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A Race Director Answers Your Questions About COVID-19 Cancellations

With race after race getting canceled due to the Coronavirus pandemic, triathletes are left with a lot of questions. One of the nation's top race directors provides some answers.

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Stephen Del Monte runs DelMo Sports, which puts on eight events, including the popular Escape the Cape Triathlon in New Jersey, and serves as the race director for Atlantic City 70.3 and Rock n’ Roll Atlantic City. He also has a race production arm, which runs timing services, rents equipment, and consults for other large events.

With the spread of COVID-19 and the cancellation of most large gatherings, race directors have been faced with a tough proposition: races that must be canceled or postponed for public health, and a bottom line that requires paying staff and bills.

Del Monte’s race production business took a financial hit with so many races being called off. “We lost 10 contracts in the span of an hour,” said Del Monte. He’s also had to cancel two running races he was responsible for, but largely “we’ve been a little bit fortunate,” he said, because the bulk of their season in the Northeast doesn’t start until later.

He shared some of the things race directors are going through right now—and some of the most common questions they get.

Why do race directors have to cancel races so far out?

“For some RDs, it’s out of their hands,” said Del Monte. Some municipalities are simply pulling permits and suspending gatherings of large people, even months in advance.

He’s had conversations with city officials, asking them to wait to make decisions and give him the benefit of the doubt that he consistently puts safety and communication first. That’s where the reputation of the race director can come into play, he said.

But it’s also important to simply know your community. For most races, there are lots of pieces being worked on months and months beforehand—and right now it’s not possible to communicate and coordinate with police or city officials when they have so many other things on their plates. It’s insensitive, said Del Monte. Can you imagine asking for hundreds of volunteers for a race in June or trying to line up police resources in a hard-hit region, when they need to be focused on other things?

Why can’t I get a refund or a deferral for a race cancellation?

If the race doesn’t happen, a lot of athletes want to know why they can’t just get their money back. If it doesn’t happen, how could the race director lose money?

“Overhead,” said Del Monte. He has payroll for four employees (who he has committed to keeping on through the COVID-19 crisis, despite any financial losses), insurance, rent, permits. Sometimes, race directors also have to predict registrations and front their costs for t-shirts, medals, etc.

And even if you let athletes defer to the next year (or to a rescheduled date), “you’re going in the hole,” said Del Monte.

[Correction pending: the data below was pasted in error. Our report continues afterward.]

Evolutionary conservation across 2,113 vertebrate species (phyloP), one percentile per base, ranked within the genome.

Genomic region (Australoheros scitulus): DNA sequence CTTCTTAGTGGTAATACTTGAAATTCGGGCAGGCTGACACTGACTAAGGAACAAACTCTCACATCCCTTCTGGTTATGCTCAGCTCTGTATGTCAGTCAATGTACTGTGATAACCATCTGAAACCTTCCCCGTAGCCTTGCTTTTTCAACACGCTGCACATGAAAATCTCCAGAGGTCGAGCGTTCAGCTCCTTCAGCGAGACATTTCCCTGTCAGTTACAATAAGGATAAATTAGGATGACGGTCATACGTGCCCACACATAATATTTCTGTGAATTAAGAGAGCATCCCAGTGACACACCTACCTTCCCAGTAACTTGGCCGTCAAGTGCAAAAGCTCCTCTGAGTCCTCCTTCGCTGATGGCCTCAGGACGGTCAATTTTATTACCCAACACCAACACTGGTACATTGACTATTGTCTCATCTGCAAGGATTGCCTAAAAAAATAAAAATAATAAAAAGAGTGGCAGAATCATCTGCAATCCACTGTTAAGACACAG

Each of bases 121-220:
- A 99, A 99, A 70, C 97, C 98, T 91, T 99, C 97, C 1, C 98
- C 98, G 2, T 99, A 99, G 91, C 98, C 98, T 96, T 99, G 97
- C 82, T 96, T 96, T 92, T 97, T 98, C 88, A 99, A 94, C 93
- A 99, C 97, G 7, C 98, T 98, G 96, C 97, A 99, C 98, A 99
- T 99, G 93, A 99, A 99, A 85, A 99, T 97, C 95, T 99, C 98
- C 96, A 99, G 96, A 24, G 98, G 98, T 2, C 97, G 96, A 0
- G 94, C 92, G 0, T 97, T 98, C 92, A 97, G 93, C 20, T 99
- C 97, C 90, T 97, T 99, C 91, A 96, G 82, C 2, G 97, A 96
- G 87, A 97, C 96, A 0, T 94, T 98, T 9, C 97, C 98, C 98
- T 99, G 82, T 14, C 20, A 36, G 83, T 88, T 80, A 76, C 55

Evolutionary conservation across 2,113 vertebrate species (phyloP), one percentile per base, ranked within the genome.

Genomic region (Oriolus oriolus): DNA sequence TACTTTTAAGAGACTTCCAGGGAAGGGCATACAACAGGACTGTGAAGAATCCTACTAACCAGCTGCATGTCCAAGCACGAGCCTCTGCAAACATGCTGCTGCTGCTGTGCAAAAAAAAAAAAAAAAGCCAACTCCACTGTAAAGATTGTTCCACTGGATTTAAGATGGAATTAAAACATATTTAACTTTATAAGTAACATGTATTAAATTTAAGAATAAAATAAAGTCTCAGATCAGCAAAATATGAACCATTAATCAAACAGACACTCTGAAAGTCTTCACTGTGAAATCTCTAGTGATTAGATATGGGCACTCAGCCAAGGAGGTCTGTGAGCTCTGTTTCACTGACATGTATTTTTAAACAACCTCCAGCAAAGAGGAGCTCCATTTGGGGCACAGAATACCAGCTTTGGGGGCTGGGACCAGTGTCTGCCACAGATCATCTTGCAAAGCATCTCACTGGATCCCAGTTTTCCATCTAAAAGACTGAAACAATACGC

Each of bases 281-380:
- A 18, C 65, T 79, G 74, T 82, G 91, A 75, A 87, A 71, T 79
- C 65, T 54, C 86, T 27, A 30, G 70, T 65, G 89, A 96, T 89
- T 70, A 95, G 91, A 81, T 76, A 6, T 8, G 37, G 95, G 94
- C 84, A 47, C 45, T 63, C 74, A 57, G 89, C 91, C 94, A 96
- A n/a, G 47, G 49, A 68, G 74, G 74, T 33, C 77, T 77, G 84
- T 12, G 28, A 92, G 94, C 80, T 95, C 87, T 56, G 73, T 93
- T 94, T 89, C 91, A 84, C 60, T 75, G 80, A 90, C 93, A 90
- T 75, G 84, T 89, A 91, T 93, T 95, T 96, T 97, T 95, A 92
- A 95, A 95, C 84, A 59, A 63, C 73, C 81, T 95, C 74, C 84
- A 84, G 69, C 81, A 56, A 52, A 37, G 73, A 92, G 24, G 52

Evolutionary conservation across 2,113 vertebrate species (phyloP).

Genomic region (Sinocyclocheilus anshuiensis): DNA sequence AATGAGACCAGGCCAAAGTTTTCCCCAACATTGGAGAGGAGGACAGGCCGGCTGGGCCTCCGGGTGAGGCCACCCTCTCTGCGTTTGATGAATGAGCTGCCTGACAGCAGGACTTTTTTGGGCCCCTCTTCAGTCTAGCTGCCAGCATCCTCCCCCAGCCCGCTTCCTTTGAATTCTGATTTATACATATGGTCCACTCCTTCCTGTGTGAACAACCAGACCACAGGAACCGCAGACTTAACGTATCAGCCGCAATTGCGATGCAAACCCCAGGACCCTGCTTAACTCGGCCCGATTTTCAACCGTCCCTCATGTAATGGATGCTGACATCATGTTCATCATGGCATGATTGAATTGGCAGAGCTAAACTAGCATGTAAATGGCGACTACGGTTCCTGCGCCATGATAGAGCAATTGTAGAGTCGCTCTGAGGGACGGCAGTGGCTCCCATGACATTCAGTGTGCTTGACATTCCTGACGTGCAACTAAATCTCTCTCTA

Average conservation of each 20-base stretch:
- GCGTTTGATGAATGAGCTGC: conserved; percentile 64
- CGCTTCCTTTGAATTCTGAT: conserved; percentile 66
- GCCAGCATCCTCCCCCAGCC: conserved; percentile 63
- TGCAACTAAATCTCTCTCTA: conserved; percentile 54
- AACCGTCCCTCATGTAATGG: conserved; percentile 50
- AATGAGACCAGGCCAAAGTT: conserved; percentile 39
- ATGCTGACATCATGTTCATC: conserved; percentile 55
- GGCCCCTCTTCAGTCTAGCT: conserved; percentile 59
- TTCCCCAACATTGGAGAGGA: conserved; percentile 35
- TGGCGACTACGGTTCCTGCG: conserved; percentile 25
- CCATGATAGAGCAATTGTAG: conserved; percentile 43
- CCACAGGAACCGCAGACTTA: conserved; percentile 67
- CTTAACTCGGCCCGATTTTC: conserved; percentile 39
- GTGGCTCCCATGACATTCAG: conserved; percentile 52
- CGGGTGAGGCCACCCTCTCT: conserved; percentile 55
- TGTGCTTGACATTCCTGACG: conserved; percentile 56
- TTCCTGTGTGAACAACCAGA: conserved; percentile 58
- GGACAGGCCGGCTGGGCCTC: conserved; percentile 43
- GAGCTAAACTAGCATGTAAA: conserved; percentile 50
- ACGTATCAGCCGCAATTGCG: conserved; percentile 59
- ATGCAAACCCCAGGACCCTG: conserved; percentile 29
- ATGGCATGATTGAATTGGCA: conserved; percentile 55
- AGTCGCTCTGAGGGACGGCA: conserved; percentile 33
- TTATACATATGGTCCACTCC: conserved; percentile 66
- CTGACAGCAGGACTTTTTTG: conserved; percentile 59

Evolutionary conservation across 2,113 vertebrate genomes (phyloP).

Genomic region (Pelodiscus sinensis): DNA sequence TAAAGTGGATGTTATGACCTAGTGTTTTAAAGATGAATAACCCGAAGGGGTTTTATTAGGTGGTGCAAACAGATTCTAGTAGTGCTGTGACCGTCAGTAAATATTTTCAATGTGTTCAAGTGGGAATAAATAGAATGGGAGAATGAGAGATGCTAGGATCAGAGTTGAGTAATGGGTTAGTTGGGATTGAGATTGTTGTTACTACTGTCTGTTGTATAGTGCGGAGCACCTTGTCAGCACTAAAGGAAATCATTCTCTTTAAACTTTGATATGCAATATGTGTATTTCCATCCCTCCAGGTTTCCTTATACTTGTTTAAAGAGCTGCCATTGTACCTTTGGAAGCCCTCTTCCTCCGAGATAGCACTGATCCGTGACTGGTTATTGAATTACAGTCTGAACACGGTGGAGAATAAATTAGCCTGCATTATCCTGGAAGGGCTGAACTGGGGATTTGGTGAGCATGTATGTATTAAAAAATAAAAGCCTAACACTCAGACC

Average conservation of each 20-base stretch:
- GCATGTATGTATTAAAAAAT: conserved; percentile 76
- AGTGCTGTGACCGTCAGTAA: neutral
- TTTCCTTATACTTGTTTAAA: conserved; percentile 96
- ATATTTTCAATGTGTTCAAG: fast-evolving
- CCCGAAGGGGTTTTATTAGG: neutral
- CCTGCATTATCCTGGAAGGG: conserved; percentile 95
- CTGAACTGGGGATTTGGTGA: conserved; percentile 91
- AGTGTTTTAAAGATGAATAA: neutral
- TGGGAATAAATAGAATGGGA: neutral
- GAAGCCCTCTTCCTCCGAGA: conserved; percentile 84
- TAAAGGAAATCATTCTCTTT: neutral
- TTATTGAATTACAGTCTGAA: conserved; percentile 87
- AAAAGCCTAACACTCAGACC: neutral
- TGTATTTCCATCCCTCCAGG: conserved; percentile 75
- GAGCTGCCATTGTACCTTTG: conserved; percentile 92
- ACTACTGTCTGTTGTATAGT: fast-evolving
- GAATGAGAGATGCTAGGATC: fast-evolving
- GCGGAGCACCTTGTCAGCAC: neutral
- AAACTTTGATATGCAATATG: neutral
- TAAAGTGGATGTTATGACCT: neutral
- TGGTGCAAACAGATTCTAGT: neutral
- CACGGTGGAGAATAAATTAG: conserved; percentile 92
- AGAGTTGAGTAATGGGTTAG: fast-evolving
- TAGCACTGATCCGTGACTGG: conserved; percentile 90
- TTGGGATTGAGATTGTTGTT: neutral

Consider his non-COVID-19 example: Three years in a row, he had to cancel the Escape to Louis Open Water Classic because of weather. Three years in a row, then, he let people defer to the next year, but he still had costs—timers, lifeguards, t-shirts, staff. “I had to pay a timer to not time the event,” he joked.

What are the race director’s options when canceling?

For Del Monte, race cancellations are about clearly communicating with his athletes and being upfront with them about the situation. He likes to post videos straight to his Facebook page, so athletes can see and understand he’s a real person trying to figure things out just like them. And, he said, when he’s given them the clear options he’s got, they’ve been “100 positive” and supportive.

For example, for the 10-mile race they were supposed to host in April, he gave runners two options: You can defer until next year at no cost or you can do a virtual event this year and we’ll upgrade all your swag (nicer long-sleeve shirts instead of t-shirts, bigger medals). People completely understood and now his staff is working out the logistics of mailing out hundreds of shirts.

There’s a lot going on behind the scenes that athletes don’t always realize, he said, constantly “putting together the pieces,” talking to city officials about the possibilities for rescheduling, exploring options, coordinating logistics. It takes a lot of work.

Are small race directors going to survive after all of the cancellations?

It depends.

It depends, said Del Monte, on how organized your company is and how it’s set up—i.e. Have you over leveraged by buying equipment on loans that you can’t afford to cover now? How much cash flow do you have to cover operating expenses for how long?

It also depends on how much your athlete community stays with you. If for years you “make deposits in your good will bank,” he said, then this is when you draw on those. If people trust you, then they’re more likely to be understanding about what’s happening.

But even if the race directors and race companies do everything right, it still might be too much of a hit for some of them to take.

“This is going to end some race companies,” said Del Monte. Not because they’re bad race directors, but because of the bottom line financials. If this had happened five years ago, he said, before he was more established, “there would have been no more DelMo Sports.”

And that’s why it matters where you, as an athlete, choose to invest your time and money, he said. “This is where who you choose to race with matters the most.” Do your homework when you pick races. Support your community. Know who puts on good events. “I’m giving you this precious Saturday in the spring, you only get a handful of them,” he said, so make it count.